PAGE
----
The Fantastic Frogs exhibit at Discovery Place science museum in Charlotte features exotic live frogs from all over the world with striking survival capabilities. Here you can immerse in the wild, colorful world of amphibians and see how frogs use disgusing techinques to attract mates, deceive predators and survive.
There are several interactive stations kids can play at, scientific videos and of course plenty of frogs. Free with museum admission ($12 adults, $10 seniors, $9 children (2-12))
The Marine Cane, Bufo Marinus, can survive almost anywhere in the southern hemisphere.
Also known as the Cane Toad, it was brought from Hawaii to Australia in a failed attempt to control sugar cane beetle population.
With no natural enemies the toad has flourished and destroyed much of the habitat it was meant to protect.
It is now considered one of the world’s worst invasive species.
The Pacman Frog, Ceratrophys Ornata, can puff up to considerable size and has a large mouth (half as big as the body) with sharp teeth lining the bottowm jaw which deliver a powerful killler bite.
The Mighty Poison Dart Frogs
• The Dying Poison Dart Frog, Dendrobates Tinctorious, according to legend was used by Amerindians from Guyana and Amazon to change the green color of a young parrot’s feathers by plucking the desired area bald and then rubbing with the living frog. When new feathers grew in they will be magically dyed bright yellow and red.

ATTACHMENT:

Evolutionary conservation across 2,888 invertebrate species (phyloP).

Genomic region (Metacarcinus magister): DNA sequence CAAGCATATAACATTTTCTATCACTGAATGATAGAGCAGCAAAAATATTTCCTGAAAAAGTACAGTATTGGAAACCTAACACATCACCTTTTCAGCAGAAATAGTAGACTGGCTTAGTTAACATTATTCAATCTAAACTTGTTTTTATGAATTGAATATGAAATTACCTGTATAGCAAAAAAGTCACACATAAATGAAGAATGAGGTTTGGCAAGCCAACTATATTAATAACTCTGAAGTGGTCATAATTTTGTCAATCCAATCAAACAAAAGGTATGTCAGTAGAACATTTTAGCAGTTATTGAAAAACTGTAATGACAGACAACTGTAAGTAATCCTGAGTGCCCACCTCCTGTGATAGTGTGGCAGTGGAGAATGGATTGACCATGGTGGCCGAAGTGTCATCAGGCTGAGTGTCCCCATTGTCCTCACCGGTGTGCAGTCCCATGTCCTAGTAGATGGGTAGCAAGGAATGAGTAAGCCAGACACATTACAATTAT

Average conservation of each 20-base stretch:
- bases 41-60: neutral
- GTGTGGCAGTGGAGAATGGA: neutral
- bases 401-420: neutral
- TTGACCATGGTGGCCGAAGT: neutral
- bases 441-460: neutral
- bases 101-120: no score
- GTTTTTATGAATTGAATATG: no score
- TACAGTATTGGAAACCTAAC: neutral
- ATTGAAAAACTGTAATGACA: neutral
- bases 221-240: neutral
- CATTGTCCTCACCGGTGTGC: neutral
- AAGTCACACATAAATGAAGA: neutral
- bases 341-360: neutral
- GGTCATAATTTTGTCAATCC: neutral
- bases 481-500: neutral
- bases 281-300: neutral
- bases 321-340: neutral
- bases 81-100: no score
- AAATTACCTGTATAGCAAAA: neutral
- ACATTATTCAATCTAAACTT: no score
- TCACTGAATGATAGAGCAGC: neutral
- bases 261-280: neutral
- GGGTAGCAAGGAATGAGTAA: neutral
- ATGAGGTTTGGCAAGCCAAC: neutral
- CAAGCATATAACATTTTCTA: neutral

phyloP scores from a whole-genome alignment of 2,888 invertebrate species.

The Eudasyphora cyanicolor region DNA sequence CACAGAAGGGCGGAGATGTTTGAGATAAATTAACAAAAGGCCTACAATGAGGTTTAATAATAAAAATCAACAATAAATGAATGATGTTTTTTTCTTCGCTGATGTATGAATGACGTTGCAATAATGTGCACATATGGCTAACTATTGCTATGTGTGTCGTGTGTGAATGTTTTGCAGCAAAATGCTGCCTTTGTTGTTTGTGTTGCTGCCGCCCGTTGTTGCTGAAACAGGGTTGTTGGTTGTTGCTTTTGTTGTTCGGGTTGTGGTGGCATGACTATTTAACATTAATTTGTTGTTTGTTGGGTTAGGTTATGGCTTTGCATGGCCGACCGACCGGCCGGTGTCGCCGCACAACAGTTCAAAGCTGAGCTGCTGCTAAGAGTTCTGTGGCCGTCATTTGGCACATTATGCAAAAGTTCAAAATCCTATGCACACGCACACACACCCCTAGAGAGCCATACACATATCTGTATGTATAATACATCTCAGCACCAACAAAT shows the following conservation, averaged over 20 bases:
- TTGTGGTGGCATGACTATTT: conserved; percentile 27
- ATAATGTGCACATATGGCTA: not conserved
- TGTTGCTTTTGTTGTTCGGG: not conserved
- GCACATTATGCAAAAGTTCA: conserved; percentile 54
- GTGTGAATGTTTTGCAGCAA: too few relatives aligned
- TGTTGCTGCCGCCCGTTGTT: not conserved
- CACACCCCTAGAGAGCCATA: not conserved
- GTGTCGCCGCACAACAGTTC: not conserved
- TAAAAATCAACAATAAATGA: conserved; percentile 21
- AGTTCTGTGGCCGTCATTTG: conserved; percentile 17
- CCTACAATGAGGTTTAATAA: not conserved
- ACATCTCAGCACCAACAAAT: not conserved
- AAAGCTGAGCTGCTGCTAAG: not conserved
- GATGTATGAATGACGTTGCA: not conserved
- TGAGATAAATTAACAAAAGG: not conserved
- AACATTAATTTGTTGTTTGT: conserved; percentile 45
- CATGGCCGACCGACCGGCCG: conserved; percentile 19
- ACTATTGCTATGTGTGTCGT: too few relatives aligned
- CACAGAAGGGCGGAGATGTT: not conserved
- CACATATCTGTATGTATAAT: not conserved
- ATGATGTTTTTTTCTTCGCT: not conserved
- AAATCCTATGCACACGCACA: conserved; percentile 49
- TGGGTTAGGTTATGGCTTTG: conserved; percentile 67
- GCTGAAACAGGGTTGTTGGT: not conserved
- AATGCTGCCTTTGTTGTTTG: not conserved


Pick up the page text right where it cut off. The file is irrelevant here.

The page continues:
• The Blue Poison Dart Frog, Dendrobates Azureus,is considered one of the most territorial frogs, with females fiercely defending against other trespassing females.
During the breeding season, a victorious females wins the mating rights with the male of choice.
Two weeks after laying her eggs she must transfer them to separate pools as the growing tadpoles are cannibalistic.
• The Black-Legged Poison Dart Frog, Phyllobates Bicolor, is one of the three frog species whose toxin was used to poison the spears of Columbian Choco Indians hunters.
• The Green and Black Poison Dart Frog, Dendrobates Auratus, possesses a natural compound called epibatidine that has powerful pain-killing properties. It is 200 times stronger than morphine and is non-addictive.
• The Golden Poison Dart Frog, Phyllobates Terribilis, is the world’s most poisonous frog, 4 times as toxic as the Blue Poison Dart Frog and 40 times more toxic than the Black-Legged Poison Dart Frog.
More incredible frog trivia:
• The Hairy Toad, Trichobatrachus Robustus, has bony protrusions that shoot out from the toe pads like claws to scare away predators; it’s not yet clear if they can also retract.
• Frog freeze! The Wood Frog turns its flesh from flexible to frozen during winter. The “popsicle” frog remains in a frigid state until the temperature rises, when it thaws back to life.
• The gliding-ator, Polypedates Dennysi, takes a leap of faith through the rainforest canopy to escape predators and to find mates.
• The tomato frog produces a sticky slime that is 25 times stronger than cement.
Visit Discovery Place to enjoy and learn about world’s most interesting creatures.
Filed under: Animals and Pets, Charlotte, Discovery Place | Tagged: amazing frogs trivia exhibit, best science museum in the South, Charlotte best kids attractions, Charlotte family fun things to do, Charlotte weekend activities for children, Discovery Place Fantastic Frogs aquarium, Discovery Place live animals pictures, Discovery Place rainforest exhibit photos, most poisonous dart frogs, weirdest facts frogs in the world, what to do see visit downtown Charlotte, what to do with kids in Charlotte |